Ban Zhang Sheng Puerh
Ban Zhang refers to a fish in the local dialect, likely referring to Ban Zhang’s geography. Tea from this area is known as the King of all Puerhs and is well respected for its cha qi, which refers to the feeling of energy from drinking tea. Along with Bing Dao, Ban Zhang teas demand incredible prices and are always in extraordinary demand. The cup has deep, bright yellowish infusion. The mouth-feel is full bodied with tremendous purity and complexity and the finish is long and continuously sweet. A great Ban Zhang Puerh demands attention and respect. Experiment with different brewing techniques to fully understand the greatness of this tea.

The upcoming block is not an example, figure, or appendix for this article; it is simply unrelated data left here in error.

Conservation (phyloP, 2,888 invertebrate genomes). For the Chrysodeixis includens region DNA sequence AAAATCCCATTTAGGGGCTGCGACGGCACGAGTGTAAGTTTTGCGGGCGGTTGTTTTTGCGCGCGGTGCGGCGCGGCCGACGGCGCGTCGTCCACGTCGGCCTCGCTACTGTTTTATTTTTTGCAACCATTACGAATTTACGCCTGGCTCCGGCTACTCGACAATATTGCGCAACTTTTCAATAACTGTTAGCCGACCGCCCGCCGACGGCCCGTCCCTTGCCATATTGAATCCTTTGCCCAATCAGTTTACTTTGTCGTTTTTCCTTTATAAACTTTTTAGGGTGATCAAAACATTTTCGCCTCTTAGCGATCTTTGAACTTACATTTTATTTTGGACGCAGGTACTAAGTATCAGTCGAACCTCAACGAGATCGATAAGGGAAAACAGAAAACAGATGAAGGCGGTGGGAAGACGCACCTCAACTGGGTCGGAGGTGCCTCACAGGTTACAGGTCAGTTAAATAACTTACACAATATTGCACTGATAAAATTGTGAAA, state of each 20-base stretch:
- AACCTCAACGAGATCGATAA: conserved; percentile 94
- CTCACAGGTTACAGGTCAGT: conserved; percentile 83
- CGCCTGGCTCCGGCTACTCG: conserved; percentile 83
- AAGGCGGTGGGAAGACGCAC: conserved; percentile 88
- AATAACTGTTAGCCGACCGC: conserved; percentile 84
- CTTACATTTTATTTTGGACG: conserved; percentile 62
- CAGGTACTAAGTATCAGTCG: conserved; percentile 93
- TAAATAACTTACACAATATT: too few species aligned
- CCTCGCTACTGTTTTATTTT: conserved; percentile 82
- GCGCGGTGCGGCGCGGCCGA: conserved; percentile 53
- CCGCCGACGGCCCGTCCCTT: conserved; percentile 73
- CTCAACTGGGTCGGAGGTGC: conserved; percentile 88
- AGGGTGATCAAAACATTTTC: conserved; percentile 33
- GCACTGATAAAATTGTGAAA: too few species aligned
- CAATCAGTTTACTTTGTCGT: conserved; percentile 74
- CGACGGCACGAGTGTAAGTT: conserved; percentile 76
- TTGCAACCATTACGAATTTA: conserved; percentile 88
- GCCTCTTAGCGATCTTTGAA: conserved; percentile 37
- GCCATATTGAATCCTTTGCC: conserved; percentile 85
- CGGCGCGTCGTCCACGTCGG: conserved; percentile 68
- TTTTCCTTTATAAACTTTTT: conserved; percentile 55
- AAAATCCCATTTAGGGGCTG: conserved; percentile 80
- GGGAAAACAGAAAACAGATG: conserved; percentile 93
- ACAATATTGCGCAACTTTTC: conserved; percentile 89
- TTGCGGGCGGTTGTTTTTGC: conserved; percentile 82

Despite popular belief, Puerh tea doesn’t always need to be steeped with boiling water. While there’s certainly a place for using a full Gaiwan of tea and doing quick, repeated infusions with boiling water (as many Chinese Puerh drinkers like to do), this is only one of the many ways of enjoying fine “sheng” puerh teas. Experiment and use your own judgement when choosing the amount of tea. Water below boiling is certainly a way to explore the multiple complexities of great “sheng” puerhs. For those who would like guidelines as a starting point, we suggest using approximately 5 grams of tea, steeping with hot but not boiling water in a 6 oz porcelain or earthenware Gaiwan for 1-2 minutes. Drain into another cup before enjoying. This process should provide a basic foundation for you to adjust and eventually find the perfect “sweet” spot for yourself. As always, do not be afraid to experiment, adjust the amount of leaves, water temperature and steeping time according to your personal preferences.